By Keith Pereña
In the process of writing this story, I had to do a quick Google search to find the origin of the cliché “you should never meet your heroes”. Partly because I wanted to know who in fact said it and also because I wanted to know if it was really the case — as if meeting my own heroes wasn’t proof enough that it was otherwise.
Just last week, I had the opportunity to meet one of them — a Filipina international cosplay icon by the name of Alodia Gosiengfiao.
A couple of months back when she was announced as one of the guests for the Middle East Film and Comic Con, my heart raced; for a moment I felt the soul of my 14-year-old self-tugging at me — like a high-five from another dimension telling me that this was my chance to finally be at arm’s length with a person that I just used to see in magazines.
I remember the moment when I became a fan of Alodia. It was during high school back in Manila where I read about her costuming adventures in a local youth magazine. The magazine had a photo of her donning the slick and menacing outfit of The Baroness from the GI Joe toy series. Teenage me was left stunned at how accurate her outfit was when put beside the action figure. Apart from the costume, her mannerisms and poses exuded the vibe befitting a femme fatale villainess, er.. vamp. Ever since that day, it was her take on the character that came to mind when I saw Baroness action figures at hobby shops.
Back to today. I’m in Dubai, 2018, cosplaying as Jughead Jones for the Comic Con; years after that revelation during a high school lunch break. I was finally coming face to face with one of my heroes.
Before you read on, let me first say that words could not begin to fathom, much less explain the feeling of meeting my idol. It’s an extremely personal experience for each and every person — an unwritten emotion that is situated between the gap between a desire to scream in excitement and a reverential silence — bursting internal happiness and a contained external smile.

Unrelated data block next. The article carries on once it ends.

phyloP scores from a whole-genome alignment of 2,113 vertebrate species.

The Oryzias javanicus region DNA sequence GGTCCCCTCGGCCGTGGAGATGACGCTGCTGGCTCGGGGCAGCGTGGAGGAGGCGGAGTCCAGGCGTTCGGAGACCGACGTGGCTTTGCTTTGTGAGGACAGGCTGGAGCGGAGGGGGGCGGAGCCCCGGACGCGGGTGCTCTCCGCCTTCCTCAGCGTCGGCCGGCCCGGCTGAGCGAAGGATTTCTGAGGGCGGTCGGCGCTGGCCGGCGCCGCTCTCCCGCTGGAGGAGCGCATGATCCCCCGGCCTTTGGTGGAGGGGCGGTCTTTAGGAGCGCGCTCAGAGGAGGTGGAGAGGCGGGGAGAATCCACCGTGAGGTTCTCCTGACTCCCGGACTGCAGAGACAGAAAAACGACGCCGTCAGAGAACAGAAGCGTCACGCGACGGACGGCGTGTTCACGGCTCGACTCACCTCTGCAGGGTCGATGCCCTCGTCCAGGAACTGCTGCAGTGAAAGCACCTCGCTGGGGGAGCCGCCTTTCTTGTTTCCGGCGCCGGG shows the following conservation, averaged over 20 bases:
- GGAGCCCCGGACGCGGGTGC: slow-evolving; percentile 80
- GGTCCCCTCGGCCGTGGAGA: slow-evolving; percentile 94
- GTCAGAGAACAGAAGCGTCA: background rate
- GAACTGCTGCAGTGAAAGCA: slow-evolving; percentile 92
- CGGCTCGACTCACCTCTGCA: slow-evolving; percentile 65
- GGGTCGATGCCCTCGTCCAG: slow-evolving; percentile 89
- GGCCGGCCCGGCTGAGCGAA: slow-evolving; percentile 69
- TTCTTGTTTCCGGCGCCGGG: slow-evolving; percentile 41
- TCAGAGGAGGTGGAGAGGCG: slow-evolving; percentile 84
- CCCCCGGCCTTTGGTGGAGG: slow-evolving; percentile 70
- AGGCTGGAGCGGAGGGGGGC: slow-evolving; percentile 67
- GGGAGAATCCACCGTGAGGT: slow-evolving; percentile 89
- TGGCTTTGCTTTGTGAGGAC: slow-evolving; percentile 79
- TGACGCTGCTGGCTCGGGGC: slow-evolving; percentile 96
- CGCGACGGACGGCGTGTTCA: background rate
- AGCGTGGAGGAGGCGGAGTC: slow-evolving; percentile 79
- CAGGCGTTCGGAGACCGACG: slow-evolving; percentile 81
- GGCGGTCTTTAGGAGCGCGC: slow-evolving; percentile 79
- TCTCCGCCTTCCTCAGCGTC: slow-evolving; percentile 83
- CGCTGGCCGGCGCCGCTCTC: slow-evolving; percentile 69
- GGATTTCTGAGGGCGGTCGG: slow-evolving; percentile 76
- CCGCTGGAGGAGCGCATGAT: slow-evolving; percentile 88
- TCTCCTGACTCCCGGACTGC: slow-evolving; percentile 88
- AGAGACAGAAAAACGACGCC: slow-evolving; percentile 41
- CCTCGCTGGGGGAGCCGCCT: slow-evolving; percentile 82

As we sat down and exchanged pleasantries, I realised that she was also doing a video blog. Before the interview started, she signed off for the time being and told her viewers that she’ll be going for interviews with “a guy who does his own cosplay,” meaning me! In my Jughead Jones hat that I made with nothing more than a thrift shop find and a sewing kit. In the mere seconds that Alodia mentioned that, my heart skipped a beat because here was my hero — acknowledging the impact that she had on me taking up cosplay.
What was supposed to be a ‘proper professional’ interview that is to be done in a business-like manner, instead became a light-hearted conversation shifting from interview questions to remarks about high school and gaming.
But it was something that she asked prior to the actual interview. Alodia asked if I spoke Filipino to which I lit up and responded to with an “opo” — the Filipino way of saying yes. When the ‘interview’ started, that question of hers set the tone for our conversation. In fact, I relaxed and began to feel that I was chatting with a friend rather than doing an actual interview.
Our conversation went on — changing languages in between sentences as we talked and laughed about common interests in video games. When Alodia mentioned playing the strategy games Dota and Warcraft, I was transported back to my days in university when my friends and I hung out in computer cafes playing Dota. As if that wasn’t enough, she also mentioned some commands that were often shouted in the heat of a Dota match — “Back! Back!,” and “Oh push na yan,” and “Stun mo dali tara clash!” We both laughed as we acknowledged the fact that these shouted commands have become part of our lives as gamers.
At the end of it all, my admiration for her grew. Alodia is one of the kindest and most down-to-earth human beings I’ve had the privilege to meet. Our conversation ended with a selfie (after all I had to let the fanboy in me loose) and she was more than happy to oblige. My walk back to the Dubai Metro was marked by a moment of quiet as I began to process what had just happened — a few moments earlier, I spoke to one of the persons who impacted my life. After years of thinking that I’ll only be able to admire my hero from afar. Yet there she was, not on the printed paper; but instead smiling, quirky and as human as you and me.
Keith is a gamer and musician whose next biggest dream is to meet Sir Paul McCartney